What Ever Happened to the Apostles?

We have heard their names and have read their letters but have you ever wondered what happened to this band of simple, unschooled men who had been with Jesus? The New Testament tells us about two of the apostles. It speaks of Judas, the betrayer, being so remorseful that he committed suicide with a gruesome combination of hanging and falling (Matthew 27:3-6; Acts 1:15-20). And it tells of James the son of Zebedee, who was executed by Herod about 44 AD (Acts 12:2). Except for the fact that Josephus mentions the other James (the son of Alpheus), we do not have definitive, primary source historical material confirming how the other Apostles died. However, we do have church tradition which offers some pretty interesting stories.

There is strong tradition to suggest that Peter and Paul were both martyred in Rome under Nero’s persecution somewhere around 66 to 68 A.D. Paul, the Roman citizen, was beheaded while Peter was crucified. Tradition tells us that Peter did not feel worthy to die the same death as his Savior, so the Romans obliged by crucifying him upside-down (the symbol of keys and an upside-down cross have long been connected with Peter).


It is said that Andrew went to the country we now know as Russia. Christians there claim that he is the one who brought the gospel to them. Andrew was also said to have preached in Asia Minor, Turkey and Greece. It was in Greece where he was crucified on an “X” shaped cross for his message and faith.


While most active in Syria, tradition has Thomas taking the gospel to India. Today the ancient Marthoma Christians claim him as their founder. It is said that he died there, being run through either by one spear or the spears of four soldiers.


Matthias and James son of Alpheus are both thought to have gone to Syria where Matthias was burned to death and, according to Josephus, James was stoned and then finished off with a club to the head (other tradition adds that his body was then sawn into pieces). James’ brother, Thaddaeus (also known as Jude), is the disciple we know least about. It is said he was killed with arrows.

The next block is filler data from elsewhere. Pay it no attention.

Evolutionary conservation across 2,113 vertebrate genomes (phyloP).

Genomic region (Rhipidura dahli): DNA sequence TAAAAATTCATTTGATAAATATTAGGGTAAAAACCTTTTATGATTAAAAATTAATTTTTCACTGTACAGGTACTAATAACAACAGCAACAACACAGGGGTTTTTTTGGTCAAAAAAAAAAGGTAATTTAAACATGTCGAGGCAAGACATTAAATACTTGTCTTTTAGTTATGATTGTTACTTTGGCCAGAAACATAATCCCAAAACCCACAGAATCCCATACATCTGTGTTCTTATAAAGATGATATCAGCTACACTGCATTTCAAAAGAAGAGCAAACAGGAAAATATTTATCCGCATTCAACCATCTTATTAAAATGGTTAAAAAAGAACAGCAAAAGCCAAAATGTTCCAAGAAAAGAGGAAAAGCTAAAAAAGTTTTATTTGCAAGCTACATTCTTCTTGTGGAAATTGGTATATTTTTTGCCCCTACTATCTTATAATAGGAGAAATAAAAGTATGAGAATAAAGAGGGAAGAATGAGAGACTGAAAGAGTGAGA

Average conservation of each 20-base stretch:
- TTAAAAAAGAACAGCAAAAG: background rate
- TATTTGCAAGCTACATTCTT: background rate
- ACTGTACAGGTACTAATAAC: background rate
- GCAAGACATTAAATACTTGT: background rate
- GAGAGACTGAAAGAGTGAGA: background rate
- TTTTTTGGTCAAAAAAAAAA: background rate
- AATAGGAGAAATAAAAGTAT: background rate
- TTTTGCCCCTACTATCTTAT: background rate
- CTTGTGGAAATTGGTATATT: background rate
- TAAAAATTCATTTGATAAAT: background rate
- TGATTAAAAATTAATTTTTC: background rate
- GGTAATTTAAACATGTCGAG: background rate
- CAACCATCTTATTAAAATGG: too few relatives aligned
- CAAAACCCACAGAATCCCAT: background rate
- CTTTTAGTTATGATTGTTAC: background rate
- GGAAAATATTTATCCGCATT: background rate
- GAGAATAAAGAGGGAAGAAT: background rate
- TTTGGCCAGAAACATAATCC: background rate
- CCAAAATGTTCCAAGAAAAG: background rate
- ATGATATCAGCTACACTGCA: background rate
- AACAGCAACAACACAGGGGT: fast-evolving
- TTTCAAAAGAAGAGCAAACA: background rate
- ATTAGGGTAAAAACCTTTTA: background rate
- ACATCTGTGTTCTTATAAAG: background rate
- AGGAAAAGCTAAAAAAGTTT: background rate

Simon the Zealot has two stories. One says he went to Persia and was executed when he refused to worship the sun god. Another story has him traveling to the west coast of Africa and then up to England where he was crucified.


Bartholomew (Also known as Nathanael) traveled to India where he translated the Gospel of Matthew. One story says he was beaten and crucified by “impatient idolaters” while another says he was skinned alive and beheaded.


The former tax collector, Matthew, is said to have traveled to Persia and Ethiopia. Some of the oldest stories say he was not martyred while another says he was stabbed in the back by a swordsman sent by the Ethiopian king after he criticized the king’s morals.


It is reported that Philip had a powerful ministry in North Africa. Later, in Egypt (or possibly Asia Minor), out of anger for his wife’s conversion, a Roman proconsul arrested Philip and put him to death through scourging and crucifixion.


Finally, there is the man whose letters we currently read, the Apostle John. You can almost feel his age as he writes to his “dear children” and keeps his comments brief. John is the only apostle who is universally thought to have died a natural death from old age. He was a leader in the Ephesian church and was said to have brought Jesus’ mother, Mary, into his own home. In the middle 90’s, during Domitian’s persecution, he was exiled to the island of Patmos. It is believed that it was while he was on this island that he received the revelation that is contained in the last book of the Bible.


There is no way for us to confirm the veracity of these stories. Even so, while we don’t know how accurate these stories are, we can clearly see that they speak the same message and that this singular message is most probably true. Jesus’ apostles were faithful to the end and would not change their belief in His teaching or resurrection even when faced with angry mobs and their own gruesome deaths.


As it is today, so it was back then. If even one of these famous men has recanted by denying the message of Jesus or His resurrection that recantation would have splashed onto human history in a way that could not have been hidden. The fact is, not one of them ever did. Jesus did come. He did perform many astounding miracles as evidence of who He is. He did touch and change lives in profound ways. He did speak of the Kingdom of God breaking into our world. He did die a substitutionary, sacrificial death on our behalf, rising in power, ascending in victory and one day returning in glory. They saw and they believed to the very end of their lives. Jesus’ words to Thomas are powerful to us here. “Because you have seen me, you have believed; blessed are those who have not seen and yet believed” (John 20:29). Jesus had many people in mind when He spoke these words, many people, including you and me!


Even though we have not seen, we believe. Thanks for all you do to reinforce the truth of Christ’s life by helping me see His life in and through you. While we may not see Him directly, we see Him—be it every so dimly at times—through each other in the Body of Christ, the Household of God…and this is enough.


Believing with you until He returns or calls us home.